The absence of a robust national data ecosystem has affected the National Development Planning Commission (NDPC’s) quest to comprehensively report on the progress made in achieving the sustainable development goals (SDGs).
The United Nations (UN) requires all countries to do an annual progress report on the SDGs using reliable data that conform to international standards.
However, according to the Director of Development Policy at the NDPC, Dr Felix Addo-Yobo, the country currently lacked a data quality assurance framework that would guarantee that the pockets of data that were used for reporting on the SDGs conformed to international standards.
Dr Addo-Yobo made this disclosure when the leadership of Alliance for WASH Advocacy (A4WA), a coalition of civil society organisations (CSOs) in the Water, Sanitation and Hygiene (WASH) sector, paid a courtesy call on the NDPC last Thursday.
The alliance was at the NDPC to present its assessment of the 2020 national SDG Six baseline draft report by the NDPC.
SDG Six seeks to “Ensure the availability and sustainable management of water and sanitation for all by 2030.”
The alliance pointed out that after assessing the 2020 SDGs report, it realised that five out of the 12 SDG Six indicators were reported on by the NDPC, leaving seven unreported.
Dr Addo-Yobo added that although the NDPC relied on administrative data from ministries, departments and agencies (MDAs) and metropolitan, municipal and district assemblies (MMDAs), most of those agencies were not visible in terms of providing reliable data.
Additionally, he said data from civil society organisations (CSOs) were not nationally representative because the sampling, methodology and analysis of the research by those entities could also not be trusted.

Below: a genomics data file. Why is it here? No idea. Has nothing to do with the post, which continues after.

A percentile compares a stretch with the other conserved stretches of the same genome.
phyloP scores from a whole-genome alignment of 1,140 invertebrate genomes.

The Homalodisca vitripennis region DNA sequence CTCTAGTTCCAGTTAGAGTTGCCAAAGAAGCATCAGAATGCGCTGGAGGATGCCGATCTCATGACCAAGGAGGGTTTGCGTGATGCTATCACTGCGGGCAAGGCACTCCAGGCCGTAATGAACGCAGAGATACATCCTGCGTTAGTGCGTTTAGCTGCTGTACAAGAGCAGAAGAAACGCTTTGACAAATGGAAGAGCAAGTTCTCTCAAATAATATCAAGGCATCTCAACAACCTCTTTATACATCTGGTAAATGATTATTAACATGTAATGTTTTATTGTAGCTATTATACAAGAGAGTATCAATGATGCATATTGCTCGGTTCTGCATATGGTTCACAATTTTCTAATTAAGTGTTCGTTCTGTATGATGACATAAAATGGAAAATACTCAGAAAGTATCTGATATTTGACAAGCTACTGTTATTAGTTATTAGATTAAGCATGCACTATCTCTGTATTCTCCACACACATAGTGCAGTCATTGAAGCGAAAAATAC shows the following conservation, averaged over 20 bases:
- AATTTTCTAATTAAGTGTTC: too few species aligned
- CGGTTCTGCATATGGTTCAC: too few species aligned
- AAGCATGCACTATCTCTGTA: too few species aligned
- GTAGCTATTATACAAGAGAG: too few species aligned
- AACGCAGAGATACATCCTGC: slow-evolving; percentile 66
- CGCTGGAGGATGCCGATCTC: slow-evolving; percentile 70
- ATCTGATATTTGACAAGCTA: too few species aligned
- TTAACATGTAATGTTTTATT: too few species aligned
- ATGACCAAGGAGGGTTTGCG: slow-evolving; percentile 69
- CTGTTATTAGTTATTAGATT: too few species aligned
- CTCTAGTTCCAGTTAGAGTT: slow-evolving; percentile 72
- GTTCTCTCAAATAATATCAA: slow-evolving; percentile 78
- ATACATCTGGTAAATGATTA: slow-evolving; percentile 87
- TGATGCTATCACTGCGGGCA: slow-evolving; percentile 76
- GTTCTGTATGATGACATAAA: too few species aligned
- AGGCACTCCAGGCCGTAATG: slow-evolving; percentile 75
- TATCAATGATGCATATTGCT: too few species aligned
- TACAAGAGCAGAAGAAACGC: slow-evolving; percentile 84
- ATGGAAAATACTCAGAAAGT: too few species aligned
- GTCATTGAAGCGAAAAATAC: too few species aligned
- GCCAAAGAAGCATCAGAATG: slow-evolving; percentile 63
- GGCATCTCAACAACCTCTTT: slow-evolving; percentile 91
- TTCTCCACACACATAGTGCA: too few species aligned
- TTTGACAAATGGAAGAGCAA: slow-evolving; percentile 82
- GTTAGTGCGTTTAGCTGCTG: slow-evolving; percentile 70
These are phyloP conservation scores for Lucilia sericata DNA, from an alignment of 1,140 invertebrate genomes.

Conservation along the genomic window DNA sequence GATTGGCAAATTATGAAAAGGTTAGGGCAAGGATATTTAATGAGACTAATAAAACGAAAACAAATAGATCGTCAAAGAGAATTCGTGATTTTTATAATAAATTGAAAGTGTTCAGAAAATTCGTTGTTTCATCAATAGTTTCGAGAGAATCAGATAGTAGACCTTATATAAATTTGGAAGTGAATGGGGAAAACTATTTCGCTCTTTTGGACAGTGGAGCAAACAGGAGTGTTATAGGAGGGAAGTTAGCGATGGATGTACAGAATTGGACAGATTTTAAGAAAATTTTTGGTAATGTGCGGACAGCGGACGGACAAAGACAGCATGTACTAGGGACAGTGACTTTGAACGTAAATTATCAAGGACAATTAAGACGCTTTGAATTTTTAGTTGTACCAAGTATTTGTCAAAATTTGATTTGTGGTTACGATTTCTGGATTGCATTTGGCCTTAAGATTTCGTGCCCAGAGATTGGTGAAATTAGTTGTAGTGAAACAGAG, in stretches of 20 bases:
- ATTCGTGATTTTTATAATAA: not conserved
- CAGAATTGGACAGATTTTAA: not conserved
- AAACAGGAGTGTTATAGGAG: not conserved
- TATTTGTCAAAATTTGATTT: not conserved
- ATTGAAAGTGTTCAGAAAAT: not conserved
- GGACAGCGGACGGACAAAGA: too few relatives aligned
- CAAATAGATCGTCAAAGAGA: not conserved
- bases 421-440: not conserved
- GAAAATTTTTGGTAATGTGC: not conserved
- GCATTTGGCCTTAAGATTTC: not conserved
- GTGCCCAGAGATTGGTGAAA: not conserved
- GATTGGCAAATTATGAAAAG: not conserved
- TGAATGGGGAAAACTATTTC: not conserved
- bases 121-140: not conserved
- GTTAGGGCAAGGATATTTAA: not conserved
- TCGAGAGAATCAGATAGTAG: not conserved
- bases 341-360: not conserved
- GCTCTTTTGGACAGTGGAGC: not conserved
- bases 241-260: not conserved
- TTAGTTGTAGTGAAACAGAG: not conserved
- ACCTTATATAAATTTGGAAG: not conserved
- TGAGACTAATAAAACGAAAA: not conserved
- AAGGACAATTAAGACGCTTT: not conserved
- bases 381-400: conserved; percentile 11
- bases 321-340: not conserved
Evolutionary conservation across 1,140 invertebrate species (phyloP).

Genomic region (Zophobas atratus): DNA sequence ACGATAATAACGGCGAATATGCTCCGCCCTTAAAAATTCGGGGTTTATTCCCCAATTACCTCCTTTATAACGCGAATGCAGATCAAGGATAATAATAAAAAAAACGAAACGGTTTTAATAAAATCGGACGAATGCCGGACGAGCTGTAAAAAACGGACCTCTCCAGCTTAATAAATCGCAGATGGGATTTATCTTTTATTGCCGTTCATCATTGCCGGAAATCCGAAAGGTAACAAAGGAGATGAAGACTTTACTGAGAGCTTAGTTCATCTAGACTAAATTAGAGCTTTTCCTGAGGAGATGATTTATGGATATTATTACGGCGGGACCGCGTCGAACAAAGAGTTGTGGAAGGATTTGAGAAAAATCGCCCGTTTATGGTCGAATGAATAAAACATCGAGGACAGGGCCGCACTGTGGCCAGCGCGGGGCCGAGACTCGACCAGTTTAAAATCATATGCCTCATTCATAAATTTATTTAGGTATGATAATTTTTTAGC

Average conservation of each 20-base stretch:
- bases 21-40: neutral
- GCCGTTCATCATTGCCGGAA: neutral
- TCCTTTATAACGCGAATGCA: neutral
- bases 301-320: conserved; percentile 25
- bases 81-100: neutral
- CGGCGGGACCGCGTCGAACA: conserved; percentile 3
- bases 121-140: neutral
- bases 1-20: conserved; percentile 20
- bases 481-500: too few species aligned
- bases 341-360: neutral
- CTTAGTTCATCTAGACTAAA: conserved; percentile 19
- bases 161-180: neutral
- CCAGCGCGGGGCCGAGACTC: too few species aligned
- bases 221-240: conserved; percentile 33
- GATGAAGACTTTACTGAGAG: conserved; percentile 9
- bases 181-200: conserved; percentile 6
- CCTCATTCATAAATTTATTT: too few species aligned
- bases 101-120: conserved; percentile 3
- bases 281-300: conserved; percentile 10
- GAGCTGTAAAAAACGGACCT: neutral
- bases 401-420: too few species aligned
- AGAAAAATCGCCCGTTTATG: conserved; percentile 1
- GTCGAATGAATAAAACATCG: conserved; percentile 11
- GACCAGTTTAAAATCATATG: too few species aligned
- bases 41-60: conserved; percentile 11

He commended A4WA for critically analysing portions of the 2020 SDG baseline report that were related to SDG Six.
Dr Addo-Yobo admitted that the NDPC was not able to report on seven of the 12 SDG Six indicators because there were no reliable data on those indicators.
“Regarding the seven unreported SDG Six indicators, we struggled to get nationally representative data that meets the standards. There are pockets of data but they are either limited to a water basin or a region, and not nationally representative,” he said.
The NDPC policy director said although the commission was open to using data from CSOs, the data must conform to acceptable research standards.
He said steps were being taken by the Ghana Statistical Service (GSS) to roll out a data quality assurance framework.
A4WA SDG Six assessment
For his part, Dr Ibrahim Musah, who presented the SDG Six review report by the A4WA, said the SDG Six indicators that were reported on by the NDPC included 6.1.1, which is the proportion of population using safely managed drinking water services; 6.2.1, that is the proportion of population using safely managed sanitation services; 6.3.2, which is the proportion of bodies of water with good ambient water quality; 6.4.2, which is the level of water stress, that is freshwater withdrawal as a proportion of available freshwater resources. and 6.5.1, that is the degree of IWRM implementation.
He added that the seven SDG indicators that the NDPC had not reported on were 6.3.1, which is the proportion of wastewater safely treated; 6.4.1, change in water use efficiency overtime; 6.2.1 b: basic handwashing services; and 6.5.2, proportion of transboundary basin area with an operational arrangement for water cooperation.
The rest are 6.6.1, change in the extent of water-related ecosystems overtime; 6. a.1, amount of water and sanitation related ODA that is part of the government's co-ordinated spending plan; and 6.b.1, proportion of local administrative units with established and operational policies and procedures for participation of local communities in water and sanitation management.
Dr Ibrahim said reporting on all the 12 SDG Six indicators was critical because the indicators were “inter-linked, inter-related and inter-dependent.”
For instance, he added that indicator 6.1.1 was linked with the indicator on water use efficiency overtime (6.4.1) as well as the indicator on water-related ecosystems.
Dr Ibrahim underscored the need for pragmatic steps to be taken to improve on the country’s data ecosystem to boost SDGs reporting.